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Ipswich murders: accused tells of troubled life

The forklift truck driver accused of murdering five prostitutes said yesterday that he had been paying for sex since working on the QE2 cruise liner 25 years ago. He added that he regretted "deceiving" his partner by once more starting to pick up vice girls shortly before the bodies of his alleged victims were found.

Steve Wright, who refused to answer all police questions when he was arrested in connection with the killings in December 2006, entered the witness box to tell jurors of his history of failed marriages, bankruptcy and a fractured childhood.

Mr Wright, 49, told Ipswich Crown Court that he had been using prostitutes since joining the merchant navy in his early 20s and that it was "quite normal" for crew on the QE2, where he worked as a steward for six years, to pay for sex. He told the court he had visited massage parlours in Britain and abroad.

But he insisted he had not picked up prostitutes in the Suffolk town until two and a half weeks after moving into a flat in the heart of the red-light district with his partner, Pam Wright, in October 2006. It was two weeks after this that the first of the women Mr Wright is accused of killing, 19-year-old Tania Nicol, went missing. He admitted it was "possible" that Ms Nicol had been in his car the night she went missing, but denies having anything to do with her death.

Mr Wright, who is expected to spend three days giving his testimony, denies murdering Ms Nicol, Gemma Adams, 25, Anneli Anderton, 24, Paula Clennell, 24, and Annette Nicholls, 29. The bodies of all five women, who worked on the streets of Ipswich, were found in isolated locations near the town over a 10-day period in December 2006.

The defendant, who remained seated in the dock after telling jurors that he felt faint at times of stress, said he began picking up women when his partner was working at night at a call centre.

The jury was told he would take the women to "any secluded area or an industrial estate" to have sex. Asked how he felt about his activities, Mr Wright said: "If [Pam] found out she would probably have left me. I didn't feel good about myself obviously. It is a situation I got myself in." The former QE2 steward said he and his partner had met in 2000 while they were both working in a bingo hall in Felixstowe. Their relationship dwindled and their sex life had petered out by early in 2006, the court heard. The defendant said: "When she started on the night shift and I was working the day shift we were like two ships passing in the night. We never really had any time together."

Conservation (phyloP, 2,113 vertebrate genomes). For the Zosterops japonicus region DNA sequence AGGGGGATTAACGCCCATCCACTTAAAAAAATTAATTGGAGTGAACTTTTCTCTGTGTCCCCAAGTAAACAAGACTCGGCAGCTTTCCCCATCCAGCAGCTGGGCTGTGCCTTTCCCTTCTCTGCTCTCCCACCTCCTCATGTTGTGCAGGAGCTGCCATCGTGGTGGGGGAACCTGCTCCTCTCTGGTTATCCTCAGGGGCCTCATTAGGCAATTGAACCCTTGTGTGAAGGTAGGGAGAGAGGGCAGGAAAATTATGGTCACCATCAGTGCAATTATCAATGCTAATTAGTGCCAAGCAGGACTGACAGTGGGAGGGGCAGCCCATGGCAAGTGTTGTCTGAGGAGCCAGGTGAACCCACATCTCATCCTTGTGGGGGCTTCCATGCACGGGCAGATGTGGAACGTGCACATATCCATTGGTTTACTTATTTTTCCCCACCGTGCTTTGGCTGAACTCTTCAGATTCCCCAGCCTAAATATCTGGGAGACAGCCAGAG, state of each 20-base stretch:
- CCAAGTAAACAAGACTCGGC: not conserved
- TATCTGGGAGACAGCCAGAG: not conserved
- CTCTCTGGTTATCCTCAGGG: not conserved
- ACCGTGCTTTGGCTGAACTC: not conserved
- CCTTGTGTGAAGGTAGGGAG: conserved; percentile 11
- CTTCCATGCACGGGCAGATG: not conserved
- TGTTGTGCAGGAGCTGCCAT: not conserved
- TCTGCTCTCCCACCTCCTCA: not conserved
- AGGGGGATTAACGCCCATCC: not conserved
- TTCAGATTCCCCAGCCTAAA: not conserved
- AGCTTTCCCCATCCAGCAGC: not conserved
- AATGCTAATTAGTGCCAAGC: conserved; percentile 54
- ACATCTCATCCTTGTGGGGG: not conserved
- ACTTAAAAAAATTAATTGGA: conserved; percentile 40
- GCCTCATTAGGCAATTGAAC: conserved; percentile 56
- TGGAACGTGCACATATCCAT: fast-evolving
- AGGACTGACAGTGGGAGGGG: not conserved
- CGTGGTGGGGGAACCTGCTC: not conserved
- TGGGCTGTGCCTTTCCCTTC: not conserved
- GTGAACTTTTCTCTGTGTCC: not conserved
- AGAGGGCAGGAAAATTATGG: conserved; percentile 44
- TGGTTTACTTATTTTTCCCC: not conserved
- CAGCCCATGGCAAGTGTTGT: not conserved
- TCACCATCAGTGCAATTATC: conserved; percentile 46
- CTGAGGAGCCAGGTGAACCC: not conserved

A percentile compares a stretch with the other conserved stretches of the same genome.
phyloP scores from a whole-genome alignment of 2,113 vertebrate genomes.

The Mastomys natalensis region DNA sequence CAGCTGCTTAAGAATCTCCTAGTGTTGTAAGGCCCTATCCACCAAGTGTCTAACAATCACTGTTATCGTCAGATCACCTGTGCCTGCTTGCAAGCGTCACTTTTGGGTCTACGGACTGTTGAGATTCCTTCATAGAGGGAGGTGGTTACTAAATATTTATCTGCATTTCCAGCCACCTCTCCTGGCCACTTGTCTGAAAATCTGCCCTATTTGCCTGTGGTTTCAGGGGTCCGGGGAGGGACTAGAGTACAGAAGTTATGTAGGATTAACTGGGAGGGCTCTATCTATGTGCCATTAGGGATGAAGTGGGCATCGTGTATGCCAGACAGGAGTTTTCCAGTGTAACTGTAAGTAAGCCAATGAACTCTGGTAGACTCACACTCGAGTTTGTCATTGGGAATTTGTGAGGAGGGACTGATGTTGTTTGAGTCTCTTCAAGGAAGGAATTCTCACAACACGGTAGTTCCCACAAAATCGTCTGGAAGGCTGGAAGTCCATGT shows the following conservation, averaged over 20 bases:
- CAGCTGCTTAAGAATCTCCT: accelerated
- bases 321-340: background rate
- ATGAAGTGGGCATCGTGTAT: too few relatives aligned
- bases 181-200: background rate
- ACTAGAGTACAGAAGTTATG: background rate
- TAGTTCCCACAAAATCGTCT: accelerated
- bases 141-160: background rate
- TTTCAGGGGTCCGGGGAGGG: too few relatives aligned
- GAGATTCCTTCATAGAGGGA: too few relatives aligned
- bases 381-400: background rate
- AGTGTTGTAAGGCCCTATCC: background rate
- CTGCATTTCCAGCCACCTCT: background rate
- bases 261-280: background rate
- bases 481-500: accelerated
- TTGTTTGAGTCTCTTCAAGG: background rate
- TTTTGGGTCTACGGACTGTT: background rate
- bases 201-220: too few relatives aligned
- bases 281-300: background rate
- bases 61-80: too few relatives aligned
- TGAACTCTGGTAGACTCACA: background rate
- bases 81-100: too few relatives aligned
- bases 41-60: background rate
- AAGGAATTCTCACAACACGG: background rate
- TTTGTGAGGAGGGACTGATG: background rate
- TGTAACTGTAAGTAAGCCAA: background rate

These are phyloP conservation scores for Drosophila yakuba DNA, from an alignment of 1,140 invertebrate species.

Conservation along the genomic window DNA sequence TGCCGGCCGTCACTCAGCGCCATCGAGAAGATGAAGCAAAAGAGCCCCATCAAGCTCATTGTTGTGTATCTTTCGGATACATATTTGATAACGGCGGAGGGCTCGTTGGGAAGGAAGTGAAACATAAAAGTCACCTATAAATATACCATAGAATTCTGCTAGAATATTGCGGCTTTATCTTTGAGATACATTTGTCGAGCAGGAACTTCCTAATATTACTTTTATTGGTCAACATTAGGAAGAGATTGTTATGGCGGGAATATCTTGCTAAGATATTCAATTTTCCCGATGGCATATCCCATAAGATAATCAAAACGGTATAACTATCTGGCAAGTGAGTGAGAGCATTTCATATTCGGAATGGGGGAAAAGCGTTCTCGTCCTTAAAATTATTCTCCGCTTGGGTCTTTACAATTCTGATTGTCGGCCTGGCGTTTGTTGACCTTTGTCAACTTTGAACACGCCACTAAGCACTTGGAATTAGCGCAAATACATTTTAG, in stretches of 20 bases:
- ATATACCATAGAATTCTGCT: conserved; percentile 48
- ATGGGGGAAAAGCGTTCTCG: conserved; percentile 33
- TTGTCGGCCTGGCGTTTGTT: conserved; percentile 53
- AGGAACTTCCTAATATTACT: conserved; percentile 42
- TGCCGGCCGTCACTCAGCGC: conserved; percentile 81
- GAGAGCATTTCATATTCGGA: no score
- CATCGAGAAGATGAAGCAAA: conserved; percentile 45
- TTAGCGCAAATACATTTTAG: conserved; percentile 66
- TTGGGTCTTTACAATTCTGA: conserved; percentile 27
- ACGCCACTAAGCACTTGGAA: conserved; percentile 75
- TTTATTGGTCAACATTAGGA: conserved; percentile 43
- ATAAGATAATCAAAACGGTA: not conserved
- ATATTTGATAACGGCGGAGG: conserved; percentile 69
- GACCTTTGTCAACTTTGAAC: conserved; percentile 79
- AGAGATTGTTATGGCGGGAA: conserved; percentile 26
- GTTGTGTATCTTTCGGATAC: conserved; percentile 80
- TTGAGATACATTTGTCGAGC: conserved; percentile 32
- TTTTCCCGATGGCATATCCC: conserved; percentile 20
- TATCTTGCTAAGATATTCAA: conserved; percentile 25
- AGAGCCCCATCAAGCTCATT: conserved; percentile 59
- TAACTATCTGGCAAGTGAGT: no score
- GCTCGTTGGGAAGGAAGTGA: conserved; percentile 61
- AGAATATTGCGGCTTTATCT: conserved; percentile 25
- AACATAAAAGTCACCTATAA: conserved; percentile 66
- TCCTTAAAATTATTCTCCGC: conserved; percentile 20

The jury trying the case, now in its fourth week, has previously heard how Wright only gave the answer of "no comment" during eight hours of interviews with detectives after he was arrested.

Prosecutors say fibres from his Ford Mondeo car, his tracksuit and other possessions were found on the bodies of the five women and could only been placed there shortly before their deaths. Mr Wright, who told the court that he was "proud" of his car and in the habit of cleaning it "vigorously", said his parents had divorced when he was a child and he was bought up separately by his mother, grandparents and his father, an RAF policeman. As a result he went to school in Malta and Singapore while his father was serving abroad.

The defendant said he left school at the age of 16 without any qualifications and joined the merchant navy. He began the first of two marriages shortly afterwards. It lasted for about eight years, until his wife formed another relationship. After being made redundant from the QE2, he began working in the pub trade, managing premises in the South-east and East Anglia while landlords were on holiday. He also remarried but at the same time entered into a year-long affair with a woman in London.

The court heard that by the late 1990s, Mr Wright found himself mired in debt incurred by gambling on horses. He said: "Because of the jobs I had, I wasn't paid very much. My father suggested I made myself bankrupt to get rid of the debt."

In 2003, Mr Wright admitted stealing £80 from a bar where he was working and it was a DNA sample taken in connection with that conviction which led to police matching samples taken from the dead women.

The case continues.